Australia is the only democratic country in the world that does not have a national charter or bill that protects basic human rights. Many countries have a constitutional bill of rights; many others have legislated to create charters of rights. Australia is the odd country out. In this fully updated edition of his influential book, ""The Case for an Australian Bill of Rights"", lawyer and commentator George Williams argues that the Australian parliament should create a charter of rights drawing on the successful examples of New Zealand and the United Kingdom. He shows how the case for reform has grown stronger in recent years, and how the momentum for change has accelerated with the creation of charters of rights in the Australian Capital Territory and Victoria. Professor Williams played a key role in the development of the Victorian charter, and describes how the process that led to the innovative ACT and Victorian legislation can be used to create a federal charter.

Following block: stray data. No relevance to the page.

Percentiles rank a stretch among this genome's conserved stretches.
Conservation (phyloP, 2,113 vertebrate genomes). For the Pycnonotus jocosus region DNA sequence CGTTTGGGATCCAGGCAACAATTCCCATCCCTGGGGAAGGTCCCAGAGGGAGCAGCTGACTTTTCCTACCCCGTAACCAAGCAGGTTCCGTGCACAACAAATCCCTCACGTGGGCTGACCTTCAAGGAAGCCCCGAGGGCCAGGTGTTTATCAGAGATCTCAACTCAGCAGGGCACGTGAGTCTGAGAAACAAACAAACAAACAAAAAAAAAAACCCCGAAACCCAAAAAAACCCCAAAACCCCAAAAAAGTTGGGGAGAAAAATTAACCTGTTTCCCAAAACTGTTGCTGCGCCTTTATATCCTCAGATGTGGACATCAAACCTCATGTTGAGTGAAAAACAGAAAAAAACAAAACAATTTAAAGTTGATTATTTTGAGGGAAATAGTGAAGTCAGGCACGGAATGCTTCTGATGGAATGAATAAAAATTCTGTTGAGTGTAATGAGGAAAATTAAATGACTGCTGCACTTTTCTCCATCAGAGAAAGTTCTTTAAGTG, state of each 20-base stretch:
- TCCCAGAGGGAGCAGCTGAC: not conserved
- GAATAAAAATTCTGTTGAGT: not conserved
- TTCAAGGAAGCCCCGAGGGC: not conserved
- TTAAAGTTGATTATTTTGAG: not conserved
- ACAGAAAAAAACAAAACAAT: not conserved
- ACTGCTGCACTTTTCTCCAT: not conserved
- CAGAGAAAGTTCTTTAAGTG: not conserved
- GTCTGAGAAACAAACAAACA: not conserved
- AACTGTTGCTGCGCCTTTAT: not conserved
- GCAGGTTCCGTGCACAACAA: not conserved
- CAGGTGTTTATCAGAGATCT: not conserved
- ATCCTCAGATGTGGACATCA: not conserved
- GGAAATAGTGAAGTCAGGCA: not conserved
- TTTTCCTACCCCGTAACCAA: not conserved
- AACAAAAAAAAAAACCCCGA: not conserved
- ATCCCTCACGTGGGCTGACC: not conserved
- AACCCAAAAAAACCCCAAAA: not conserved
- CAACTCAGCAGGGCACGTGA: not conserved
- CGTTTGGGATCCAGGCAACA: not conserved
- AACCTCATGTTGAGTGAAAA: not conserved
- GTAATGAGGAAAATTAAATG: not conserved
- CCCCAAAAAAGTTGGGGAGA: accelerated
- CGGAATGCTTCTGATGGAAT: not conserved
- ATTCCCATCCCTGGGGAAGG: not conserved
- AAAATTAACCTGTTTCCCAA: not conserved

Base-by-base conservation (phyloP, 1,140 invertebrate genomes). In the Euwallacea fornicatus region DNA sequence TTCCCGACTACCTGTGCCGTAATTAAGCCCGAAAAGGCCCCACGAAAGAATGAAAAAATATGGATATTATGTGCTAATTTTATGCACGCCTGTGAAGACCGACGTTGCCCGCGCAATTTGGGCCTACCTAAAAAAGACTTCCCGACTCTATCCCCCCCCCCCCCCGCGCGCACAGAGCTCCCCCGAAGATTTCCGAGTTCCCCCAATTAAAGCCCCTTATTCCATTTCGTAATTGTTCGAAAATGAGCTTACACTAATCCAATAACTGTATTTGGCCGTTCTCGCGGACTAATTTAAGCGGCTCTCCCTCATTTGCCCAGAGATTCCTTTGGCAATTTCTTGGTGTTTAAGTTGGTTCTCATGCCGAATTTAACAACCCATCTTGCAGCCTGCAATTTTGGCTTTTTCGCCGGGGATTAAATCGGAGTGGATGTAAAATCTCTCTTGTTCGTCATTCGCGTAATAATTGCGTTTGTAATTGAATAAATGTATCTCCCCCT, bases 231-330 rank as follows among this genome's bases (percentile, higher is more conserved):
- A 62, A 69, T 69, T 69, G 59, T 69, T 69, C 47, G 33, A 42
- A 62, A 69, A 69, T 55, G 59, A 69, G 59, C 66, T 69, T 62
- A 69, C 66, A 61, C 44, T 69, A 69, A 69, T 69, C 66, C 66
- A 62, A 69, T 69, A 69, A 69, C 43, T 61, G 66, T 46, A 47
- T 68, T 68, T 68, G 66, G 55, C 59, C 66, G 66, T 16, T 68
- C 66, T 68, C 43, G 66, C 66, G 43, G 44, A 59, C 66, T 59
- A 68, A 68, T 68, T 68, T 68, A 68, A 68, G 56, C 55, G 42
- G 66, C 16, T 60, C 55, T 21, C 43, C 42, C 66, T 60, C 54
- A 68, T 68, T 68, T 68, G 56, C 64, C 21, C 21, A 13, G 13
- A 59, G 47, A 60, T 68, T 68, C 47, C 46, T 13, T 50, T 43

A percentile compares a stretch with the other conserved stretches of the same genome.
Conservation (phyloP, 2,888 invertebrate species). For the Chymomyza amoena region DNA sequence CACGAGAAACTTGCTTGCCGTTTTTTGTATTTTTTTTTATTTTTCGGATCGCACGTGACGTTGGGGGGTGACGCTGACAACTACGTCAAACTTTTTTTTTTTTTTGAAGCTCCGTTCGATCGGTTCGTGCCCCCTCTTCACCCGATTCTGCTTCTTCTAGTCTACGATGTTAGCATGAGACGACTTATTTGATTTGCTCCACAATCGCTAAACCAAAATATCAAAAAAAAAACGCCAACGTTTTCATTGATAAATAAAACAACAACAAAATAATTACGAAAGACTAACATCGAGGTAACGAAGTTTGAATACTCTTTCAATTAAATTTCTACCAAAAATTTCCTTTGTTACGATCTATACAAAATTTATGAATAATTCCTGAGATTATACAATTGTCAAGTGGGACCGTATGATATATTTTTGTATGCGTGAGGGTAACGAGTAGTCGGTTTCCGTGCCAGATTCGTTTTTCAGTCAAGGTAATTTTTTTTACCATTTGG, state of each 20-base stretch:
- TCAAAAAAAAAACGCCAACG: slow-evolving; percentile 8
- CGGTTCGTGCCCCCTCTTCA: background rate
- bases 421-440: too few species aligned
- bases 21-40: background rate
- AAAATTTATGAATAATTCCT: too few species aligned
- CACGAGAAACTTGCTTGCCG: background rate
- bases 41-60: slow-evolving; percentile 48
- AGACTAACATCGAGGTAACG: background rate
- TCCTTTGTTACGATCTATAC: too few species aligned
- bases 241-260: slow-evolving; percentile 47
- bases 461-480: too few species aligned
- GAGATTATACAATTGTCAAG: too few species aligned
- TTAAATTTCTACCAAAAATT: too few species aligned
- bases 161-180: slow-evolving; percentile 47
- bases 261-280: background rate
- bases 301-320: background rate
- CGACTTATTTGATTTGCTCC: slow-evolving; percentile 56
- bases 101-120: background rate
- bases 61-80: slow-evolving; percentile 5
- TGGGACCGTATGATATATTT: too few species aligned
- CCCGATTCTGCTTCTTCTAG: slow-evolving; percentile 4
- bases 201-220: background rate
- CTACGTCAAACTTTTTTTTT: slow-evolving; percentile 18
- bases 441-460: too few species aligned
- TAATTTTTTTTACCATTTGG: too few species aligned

George Williams is the Anthony Mason Professor and Director of the Gilbert + Tobin Centre of Public Law at the Faculty of Law, University of New South Wales. The author of a number of books on public law, the High Court and human rights, he is a well-known media commentator on these issues. He also practises as a barrister.